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UBC Theses and Dissertations

Performing democracy : artistic engagements of identity/difference Beausoleil, Emily Jane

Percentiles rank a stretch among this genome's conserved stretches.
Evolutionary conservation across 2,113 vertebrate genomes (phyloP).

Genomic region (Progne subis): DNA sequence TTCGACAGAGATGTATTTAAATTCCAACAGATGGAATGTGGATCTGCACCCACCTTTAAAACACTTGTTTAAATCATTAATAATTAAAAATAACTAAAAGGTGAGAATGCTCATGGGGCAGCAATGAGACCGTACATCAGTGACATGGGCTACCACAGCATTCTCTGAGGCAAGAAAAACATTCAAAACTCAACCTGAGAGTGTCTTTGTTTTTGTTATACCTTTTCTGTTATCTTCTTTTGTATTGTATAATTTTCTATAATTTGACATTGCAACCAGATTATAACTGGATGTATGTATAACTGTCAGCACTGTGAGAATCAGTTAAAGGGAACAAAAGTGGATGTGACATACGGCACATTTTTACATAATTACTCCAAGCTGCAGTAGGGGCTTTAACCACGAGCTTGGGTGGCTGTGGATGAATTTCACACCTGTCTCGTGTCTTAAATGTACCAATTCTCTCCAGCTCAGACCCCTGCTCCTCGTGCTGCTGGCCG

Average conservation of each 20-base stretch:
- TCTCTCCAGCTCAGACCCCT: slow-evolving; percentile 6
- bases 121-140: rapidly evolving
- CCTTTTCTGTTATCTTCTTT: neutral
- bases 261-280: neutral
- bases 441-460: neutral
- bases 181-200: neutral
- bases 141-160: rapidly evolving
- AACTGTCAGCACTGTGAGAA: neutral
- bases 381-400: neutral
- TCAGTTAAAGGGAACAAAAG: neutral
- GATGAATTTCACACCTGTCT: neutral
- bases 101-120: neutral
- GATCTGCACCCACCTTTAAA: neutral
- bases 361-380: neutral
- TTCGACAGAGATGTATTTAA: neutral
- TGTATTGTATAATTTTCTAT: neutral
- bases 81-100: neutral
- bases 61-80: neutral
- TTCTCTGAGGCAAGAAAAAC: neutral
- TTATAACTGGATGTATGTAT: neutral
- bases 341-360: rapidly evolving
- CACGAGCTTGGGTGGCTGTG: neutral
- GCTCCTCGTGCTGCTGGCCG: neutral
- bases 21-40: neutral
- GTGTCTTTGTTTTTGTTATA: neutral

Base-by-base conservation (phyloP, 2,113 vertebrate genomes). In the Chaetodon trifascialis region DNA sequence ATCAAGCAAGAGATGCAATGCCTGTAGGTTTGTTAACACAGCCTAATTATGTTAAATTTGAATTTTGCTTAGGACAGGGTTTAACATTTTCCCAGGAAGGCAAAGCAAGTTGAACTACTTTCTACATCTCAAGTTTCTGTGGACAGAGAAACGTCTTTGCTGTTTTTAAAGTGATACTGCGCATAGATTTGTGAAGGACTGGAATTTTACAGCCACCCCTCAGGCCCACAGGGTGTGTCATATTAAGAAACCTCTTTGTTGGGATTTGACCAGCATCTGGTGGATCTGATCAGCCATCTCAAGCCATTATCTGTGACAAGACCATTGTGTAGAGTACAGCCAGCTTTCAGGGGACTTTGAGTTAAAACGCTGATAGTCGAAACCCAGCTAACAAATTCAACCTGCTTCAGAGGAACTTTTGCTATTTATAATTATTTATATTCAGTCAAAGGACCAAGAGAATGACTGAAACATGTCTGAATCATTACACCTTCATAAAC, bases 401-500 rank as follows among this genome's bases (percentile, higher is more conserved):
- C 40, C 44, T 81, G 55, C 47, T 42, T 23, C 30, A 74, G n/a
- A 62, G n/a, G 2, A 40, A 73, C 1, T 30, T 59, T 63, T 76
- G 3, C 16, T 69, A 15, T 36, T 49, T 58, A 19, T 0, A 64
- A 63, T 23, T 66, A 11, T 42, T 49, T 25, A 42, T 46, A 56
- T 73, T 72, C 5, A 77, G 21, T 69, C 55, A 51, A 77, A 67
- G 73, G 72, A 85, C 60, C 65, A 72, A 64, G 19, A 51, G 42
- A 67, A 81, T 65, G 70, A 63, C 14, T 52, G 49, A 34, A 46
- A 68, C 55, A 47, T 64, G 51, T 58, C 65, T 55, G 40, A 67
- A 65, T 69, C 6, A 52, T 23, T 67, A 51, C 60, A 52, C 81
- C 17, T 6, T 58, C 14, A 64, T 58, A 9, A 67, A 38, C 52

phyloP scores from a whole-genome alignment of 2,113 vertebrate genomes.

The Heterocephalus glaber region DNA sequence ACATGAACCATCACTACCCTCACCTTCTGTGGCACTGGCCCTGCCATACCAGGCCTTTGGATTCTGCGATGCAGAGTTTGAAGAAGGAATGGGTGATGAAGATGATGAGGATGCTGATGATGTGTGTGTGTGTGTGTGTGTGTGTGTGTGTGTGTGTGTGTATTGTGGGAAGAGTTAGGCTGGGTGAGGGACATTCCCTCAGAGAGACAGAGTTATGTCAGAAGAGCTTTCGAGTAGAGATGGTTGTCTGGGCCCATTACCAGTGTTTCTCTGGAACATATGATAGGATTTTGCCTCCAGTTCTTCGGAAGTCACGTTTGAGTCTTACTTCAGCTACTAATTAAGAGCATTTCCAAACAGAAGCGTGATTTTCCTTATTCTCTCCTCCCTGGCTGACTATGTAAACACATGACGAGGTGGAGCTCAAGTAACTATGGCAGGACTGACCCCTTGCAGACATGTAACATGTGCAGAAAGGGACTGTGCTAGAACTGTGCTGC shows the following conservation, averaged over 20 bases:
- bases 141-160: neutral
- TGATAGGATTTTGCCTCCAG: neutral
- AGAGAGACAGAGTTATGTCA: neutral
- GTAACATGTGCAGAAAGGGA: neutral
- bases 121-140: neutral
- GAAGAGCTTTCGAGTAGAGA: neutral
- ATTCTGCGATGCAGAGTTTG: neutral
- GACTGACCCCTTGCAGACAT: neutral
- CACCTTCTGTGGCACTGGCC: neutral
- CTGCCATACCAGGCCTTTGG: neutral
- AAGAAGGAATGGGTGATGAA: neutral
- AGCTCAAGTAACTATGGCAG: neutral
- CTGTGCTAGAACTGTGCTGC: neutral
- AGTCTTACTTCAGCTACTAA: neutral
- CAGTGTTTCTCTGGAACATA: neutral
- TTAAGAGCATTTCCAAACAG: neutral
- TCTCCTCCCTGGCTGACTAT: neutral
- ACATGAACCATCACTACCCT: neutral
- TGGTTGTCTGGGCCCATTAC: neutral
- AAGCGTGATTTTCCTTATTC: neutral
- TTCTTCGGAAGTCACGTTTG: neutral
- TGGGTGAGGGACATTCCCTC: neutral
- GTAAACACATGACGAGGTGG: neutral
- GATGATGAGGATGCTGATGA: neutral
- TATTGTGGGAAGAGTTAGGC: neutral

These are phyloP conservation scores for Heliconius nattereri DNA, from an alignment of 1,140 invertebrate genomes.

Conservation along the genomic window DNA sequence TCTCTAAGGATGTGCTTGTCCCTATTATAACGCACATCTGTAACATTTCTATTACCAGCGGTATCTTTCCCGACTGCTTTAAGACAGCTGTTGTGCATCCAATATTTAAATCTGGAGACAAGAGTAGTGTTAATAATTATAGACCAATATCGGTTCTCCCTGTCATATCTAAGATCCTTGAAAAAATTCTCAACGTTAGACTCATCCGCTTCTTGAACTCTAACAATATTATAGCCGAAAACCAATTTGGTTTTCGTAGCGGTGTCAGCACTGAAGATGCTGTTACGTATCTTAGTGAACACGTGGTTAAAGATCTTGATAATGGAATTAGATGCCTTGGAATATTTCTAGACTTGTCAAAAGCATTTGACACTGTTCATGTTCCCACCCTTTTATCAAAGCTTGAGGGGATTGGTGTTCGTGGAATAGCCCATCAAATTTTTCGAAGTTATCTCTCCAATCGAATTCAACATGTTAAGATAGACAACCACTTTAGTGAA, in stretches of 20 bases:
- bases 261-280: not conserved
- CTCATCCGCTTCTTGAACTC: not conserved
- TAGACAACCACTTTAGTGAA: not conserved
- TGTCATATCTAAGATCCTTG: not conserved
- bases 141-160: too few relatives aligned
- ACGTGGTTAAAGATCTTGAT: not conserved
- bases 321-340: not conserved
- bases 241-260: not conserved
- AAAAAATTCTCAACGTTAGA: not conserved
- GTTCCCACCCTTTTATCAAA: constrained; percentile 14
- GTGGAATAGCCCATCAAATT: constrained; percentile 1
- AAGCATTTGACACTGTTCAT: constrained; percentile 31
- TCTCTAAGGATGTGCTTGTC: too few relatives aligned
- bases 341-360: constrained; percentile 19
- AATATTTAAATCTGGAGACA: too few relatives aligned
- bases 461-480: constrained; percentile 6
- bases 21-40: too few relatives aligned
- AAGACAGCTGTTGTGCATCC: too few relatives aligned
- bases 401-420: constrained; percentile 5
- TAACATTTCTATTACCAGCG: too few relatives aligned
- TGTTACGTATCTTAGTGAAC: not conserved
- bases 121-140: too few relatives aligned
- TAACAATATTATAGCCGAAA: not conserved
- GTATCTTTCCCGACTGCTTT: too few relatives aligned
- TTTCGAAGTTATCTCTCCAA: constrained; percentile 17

With growing acknowledgment within critical democratic theory that formal inclusion is not enough to guarantee real participation in democratic practice, particularly in the context of deep cultural diversity, this dissertation examines the possibilities, challenges, and limitations of various modes of communication when they are used to engage marginalized difference. It takes as its starting point the institutional and individual demand within democracies to not only make space for diverse ways of life, or simply ‘contain enough difference’ – as if this were possible – but to remain attentive to the perpetual remainder and responsive to the changes implied by such differences. This, I argue, defines a democratic ethos: a care for difference and the receptive generosity such care requires. With democratic engagement defined in these terms, I first analyze and critique the ways declarative modes of communication conventionally used in democratic engagement influence and limit both how identity/difference can be communicated, and the forms of civic engagement that emerge as a result. Second, I investigate alternatives to declarative language, specifically the evocative forms of communication used within the performing arts. Using three case studies from South Africa and Canada in which dance and theatre were used to represent marginalized positions regarding race, gender, homelessness, and mental health, my research isolates key aesthetic resources for fostering greater inclusion of marginalized identity/difference. In the process, this research reveals and analyzes effective and as-yet largely overlooked forms of democratic engagement, and brings new insights into how identity and difference can be communicated and coalitions may be formed beyond the static forms of identity politics present in certain kinds of political thought and practice. Ultimately, this project is an interdisciplinary intervention in a disciplinary discourse regarding what counts as available to our political thinking, to develop the means to broaden political inclusion as well as the tools with which to better represent and engage social difference with the attentiveness a democratic ethos demands. In short, this dissertation asks the question, can the performative arts facilitate engagement across difference in ways that a democratic ethos demands?

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